The Role Of A Trustee

Trusts offer a means of holding and managing money or property for people who may not be ready or able to manage it for themselves. Used in conjunction with a will, they can also help ensure that your assets are passed on in accordance with your wishes after you die.

What is a trust?

A trust is a legal relationship which is created when a person (The ‘Settlor’) transfers assets to two or more other people (the ‘trustees’) with instructions that they hold the assets for the benefit of an individual or group of individuals (the ‘beneficiaries’).

To achieve this, the trust separates the legal ownership of the policy from the beneficial ownership. The legal ownership of the policy is given to the trustees who are bound by the terms and condition of the trust deed and subject to general trust law. It is their duty to hold and administer the trust property in the interests of the beneficiaries who will ultimately benefit from it.


The Settlor is the legal name given to the person who creates the trust. The Settlor says in the trust deed how the trust’s property and income should be used.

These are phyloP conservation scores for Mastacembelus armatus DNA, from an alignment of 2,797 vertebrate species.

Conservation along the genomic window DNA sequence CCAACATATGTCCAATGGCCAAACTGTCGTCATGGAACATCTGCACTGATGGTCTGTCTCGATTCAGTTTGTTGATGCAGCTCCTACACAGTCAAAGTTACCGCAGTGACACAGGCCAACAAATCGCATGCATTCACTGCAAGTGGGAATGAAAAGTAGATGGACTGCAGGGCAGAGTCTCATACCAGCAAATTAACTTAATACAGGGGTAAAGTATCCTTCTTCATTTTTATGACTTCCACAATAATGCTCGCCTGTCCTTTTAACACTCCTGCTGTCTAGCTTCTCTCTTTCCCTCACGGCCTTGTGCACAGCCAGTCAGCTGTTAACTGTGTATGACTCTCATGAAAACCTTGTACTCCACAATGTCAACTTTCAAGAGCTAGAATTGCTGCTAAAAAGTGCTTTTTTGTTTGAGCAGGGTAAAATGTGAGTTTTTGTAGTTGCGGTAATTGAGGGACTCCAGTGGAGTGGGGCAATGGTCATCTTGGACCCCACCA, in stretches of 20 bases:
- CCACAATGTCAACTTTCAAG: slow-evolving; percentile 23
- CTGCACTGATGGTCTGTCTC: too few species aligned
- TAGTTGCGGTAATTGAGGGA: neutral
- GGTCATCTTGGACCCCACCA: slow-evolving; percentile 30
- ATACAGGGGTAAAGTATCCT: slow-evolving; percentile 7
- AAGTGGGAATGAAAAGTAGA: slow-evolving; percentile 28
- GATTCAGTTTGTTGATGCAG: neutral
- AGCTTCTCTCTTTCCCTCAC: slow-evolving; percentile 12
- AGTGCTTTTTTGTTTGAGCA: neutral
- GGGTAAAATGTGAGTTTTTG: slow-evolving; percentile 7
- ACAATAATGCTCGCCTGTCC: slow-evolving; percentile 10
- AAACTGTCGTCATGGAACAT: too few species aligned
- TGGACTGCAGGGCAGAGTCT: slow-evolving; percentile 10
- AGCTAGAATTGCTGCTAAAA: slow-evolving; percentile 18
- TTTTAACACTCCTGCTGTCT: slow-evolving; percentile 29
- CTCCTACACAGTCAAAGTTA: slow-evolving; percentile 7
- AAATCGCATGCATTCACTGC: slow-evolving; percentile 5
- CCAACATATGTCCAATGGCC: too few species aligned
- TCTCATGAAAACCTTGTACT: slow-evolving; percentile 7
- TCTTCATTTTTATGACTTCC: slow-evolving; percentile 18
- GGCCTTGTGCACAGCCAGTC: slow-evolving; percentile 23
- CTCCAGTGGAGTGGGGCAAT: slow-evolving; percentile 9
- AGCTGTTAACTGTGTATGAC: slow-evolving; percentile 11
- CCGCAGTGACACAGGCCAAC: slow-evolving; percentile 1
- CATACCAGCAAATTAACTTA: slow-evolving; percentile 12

The beneficiaries under a trust are the beneficial owners of the trust property and everything that takes place must be for their benefit. A beneficiary may be named or defined by description or class, such as the future issue of the Settlor or issue of my brother etc.

Trust property

This is the property (or ‘capital’) that is put into the trust by the settlor. It can be anything, including:

  • land or buildings
  • investments
  • money
  • antiques or other valuable property


Trustees are the legal owners of the trust property. The role of the trustee is to hold the trust property and administer it for the benefit of the beneficiaries as directed by the trust provisions.

There can generally be any number of trustees but for our own and most trusts, the number ranges from 2 – 4.